My Chronological Bibliography of Early Occult Detectives now covers 70 years, from Fitz-James O’Brien’s Harry Escott, who first appeared in Harper’s Monthly in 1855, to Seabury Quinn’s Jules de Grandin, who first appeared in Weird Tales in 1925. While Semi-Dual had an impressive career — 32 adventures over 13 years — he doesn’t compare to de Grandin, who appears in 93 adventures over 26 years! In addition, de Grandin brings the occult detective figure back to the U.S., after decades of clear British dominance. This character marks a good place to stop — at least, until I decide to go for a full century.
Meanwhile, the 1855 to 1925 time span let me add several other significant occult detectives to the list: from Moris Klaw and Simon Iff to Shiela Crerar and Luna Bartendale. And I will continue to “fill in” characters from these 70 years as I discover and double-check them.
I’ve also noted when an occult detective seems to fit within three sub-categories: the novice-detective, the doctor-detective, and/or the clairvoyant-detective. The first group is comprised of detectives who confront the supernatural for the first time, such as Constable Lumsden in W.W.’s short story “The Phantom Hearse” (1889) or “Mr. Perseus” in Rudyard Kipling’s “The House Surgeon” (1909).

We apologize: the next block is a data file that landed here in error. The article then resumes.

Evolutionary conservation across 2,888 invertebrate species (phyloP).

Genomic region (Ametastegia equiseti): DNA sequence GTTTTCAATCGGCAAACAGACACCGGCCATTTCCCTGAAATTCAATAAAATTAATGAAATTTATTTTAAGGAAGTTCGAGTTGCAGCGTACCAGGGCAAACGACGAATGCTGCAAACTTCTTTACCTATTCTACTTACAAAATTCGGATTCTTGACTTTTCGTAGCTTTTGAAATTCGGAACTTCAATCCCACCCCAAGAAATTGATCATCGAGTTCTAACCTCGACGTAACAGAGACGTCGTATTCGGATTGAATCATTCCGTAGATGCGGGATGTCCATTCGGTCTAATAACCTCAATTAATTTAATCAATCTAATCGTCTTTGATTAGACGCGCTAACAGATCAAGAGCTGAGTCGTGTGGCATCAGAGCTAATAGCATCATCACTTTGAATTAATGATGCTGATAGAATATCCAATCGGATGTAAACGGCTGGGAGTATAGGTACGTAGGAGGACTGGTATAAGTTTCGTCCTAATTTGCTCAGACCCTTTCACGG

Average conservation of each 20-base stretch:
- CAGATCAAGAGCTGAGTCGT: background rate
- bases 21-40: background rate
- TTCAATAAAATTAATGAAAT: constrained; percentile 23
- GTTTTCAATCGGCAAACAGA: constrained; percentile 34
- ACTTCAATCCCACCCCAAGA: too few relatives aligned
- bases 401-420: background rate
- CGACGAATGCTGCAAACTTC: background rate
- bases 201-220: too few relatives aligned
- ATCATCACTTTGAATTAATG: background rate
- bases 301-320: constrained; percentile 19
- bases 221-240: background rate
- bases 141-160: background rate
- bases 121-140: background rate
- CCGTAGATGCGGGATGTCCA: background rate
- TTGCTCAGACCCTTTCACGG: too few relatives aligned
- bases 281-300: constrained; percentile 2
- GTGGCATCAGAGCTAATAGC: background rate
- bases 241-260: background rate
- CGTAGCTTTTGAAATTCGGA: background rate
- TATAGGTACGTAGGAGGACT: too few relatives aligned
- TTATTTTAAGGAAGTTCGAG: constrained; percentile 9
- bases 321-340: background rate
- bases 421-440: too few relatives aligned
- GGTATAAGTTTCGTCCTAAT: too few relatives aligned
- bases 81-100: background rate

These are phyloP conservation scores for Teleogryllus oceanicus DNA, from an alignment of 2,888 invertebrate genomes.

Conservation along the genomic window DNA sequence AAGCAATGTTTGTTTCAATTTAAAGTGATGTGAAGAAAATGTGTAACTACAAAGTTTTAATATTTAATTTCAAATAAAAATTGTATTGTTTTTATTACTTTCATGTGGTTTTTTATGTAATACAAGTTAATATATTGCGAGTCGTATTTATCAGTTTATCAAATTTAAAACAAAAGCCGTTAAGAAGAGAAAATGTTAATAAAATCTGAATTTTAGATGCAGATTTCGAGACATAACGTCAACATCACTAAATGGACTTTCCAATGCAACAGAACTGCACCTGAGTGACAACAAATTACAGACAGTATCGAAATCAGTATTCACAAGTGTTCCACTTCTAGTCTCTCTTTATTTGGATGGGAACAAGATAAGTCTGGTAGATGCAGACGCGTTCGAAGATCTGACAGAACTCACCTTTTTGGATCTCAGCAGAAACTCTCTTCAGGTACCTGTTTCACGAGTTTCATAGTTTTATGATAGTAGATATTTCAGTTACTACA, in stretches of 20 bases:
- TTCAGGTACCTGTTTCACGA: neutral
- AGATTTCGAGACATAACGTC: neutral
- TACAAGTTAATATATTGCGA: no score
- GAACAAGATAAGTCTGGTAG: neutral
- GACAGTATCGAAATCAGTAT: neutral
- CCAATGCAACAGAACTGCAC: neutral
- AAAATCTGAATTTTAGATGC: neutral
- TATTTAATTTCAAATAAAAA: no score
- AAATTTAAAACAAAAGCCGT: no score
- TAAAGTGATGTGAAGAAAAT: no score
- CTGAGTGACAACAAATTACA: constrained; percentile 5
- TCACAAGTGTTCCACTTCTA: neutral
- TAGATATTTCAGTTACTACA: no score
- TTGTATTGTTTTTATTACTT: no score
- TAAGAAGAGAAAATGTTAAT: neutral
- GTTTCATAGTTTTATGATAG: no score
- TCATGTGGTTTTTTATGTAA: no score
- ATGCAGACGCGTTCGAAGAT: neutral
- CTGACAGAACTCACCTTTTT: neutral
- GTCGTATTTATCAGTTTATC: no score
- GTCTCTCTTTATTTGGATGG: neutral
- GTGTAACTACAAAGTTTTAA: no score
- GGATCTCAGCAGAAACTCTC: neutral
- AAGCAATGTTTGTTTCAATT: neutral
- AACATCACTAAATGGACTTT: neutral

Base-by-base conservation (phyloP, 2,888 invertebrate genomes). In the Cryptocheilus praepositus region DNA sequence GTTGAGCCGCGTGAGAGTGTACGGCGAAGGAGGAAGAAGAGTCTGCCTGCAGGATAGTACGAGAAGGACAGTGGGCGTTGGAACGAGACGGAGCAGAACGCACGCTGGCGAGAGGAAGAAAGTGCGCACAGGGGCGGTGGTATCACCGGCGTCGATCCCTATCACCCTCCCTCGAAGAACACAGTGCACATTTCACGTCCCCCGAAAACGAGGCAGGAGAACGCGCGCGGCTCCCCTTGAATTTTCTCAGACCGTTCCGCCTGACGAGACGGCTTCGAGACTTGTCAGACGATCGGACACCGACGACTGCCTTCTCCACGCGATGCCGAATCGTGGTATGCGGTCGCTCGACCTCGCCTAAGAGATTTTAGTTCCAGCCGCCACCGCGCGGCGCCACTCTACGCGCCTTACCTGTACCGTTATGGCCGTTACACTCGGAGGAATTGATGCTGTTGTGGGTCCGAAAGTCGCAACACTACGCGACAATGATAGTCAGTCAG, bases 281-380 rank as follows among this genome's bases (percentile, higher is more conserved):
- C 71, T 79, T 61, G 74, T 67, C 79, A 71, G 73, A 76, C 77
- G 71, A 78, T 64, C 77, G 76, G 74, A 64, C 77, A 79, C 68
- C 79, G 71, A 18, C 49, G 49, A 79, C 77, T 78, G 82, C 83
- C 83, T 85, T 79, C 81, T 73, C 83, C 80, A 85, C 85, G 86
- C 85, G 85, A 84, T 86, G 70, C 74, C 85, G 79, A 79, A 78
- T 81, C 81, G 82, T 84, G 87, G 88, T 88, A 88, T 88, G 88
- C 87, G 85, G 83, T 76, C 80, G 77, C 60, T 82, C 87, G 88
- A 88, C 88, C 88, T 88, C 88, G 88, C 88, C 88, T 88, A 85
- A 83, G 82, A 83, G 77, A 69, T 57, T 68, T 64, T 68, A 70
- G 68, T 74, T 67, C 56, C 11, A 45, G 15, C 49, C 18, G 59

The second group is more crowded. These are doctors who find themselves engaged in detecting the occult phenomenon ailing their clients/patients. In fiction, this group can be traced back at least as far as Joseph Sheridan Le Fanu’s Dr. Martin Hesselius (1872). The figure of a medical doctor investigating the occult goes back further, however, in non-fiction. Dr. Samual Hibbert, for example, examines ghostly visions through a skeptical, psychological lens in Sketches of the Philosophies of Apparitions (1825). Dr. Justinus Kerner is more of a believer in his report on The Seeress of Prevorst (1829/translated into English in 1855). Hibbert and Kerner are among a fair number of doctors who acted as the very first, very real occult detectives.
The clairvoyant-detectives, the third group, are interesting less for what they tell us about the past and more for what they say about later developments. These are detectives who have supernatural powers — specifically, some form of clairvoyance — either for combating supernatural foes or for solving entirely “natural” crimes. One sees the roots of superheroes here. Think of Doctor Occult, created by Jerry Siegel and Joel Schuster, who also invented Superman. In addition, Walter B. Gibson’s The Shadow used his hypnotic mental powers to fight crime and became a model for Bob Kane and Bill Finger’s Batman. We might also see the beginnings of the urban fantasy genre — including Buffy the Vampire Slayer, Anita Blake, Harry Dresden, and a short, pale parade of vampire-detectives — all of whom battle the supernatural with their own supernatural abilities.
As always, I am eager to hear your comments about or recommendations for my project of compiling early occult detectives!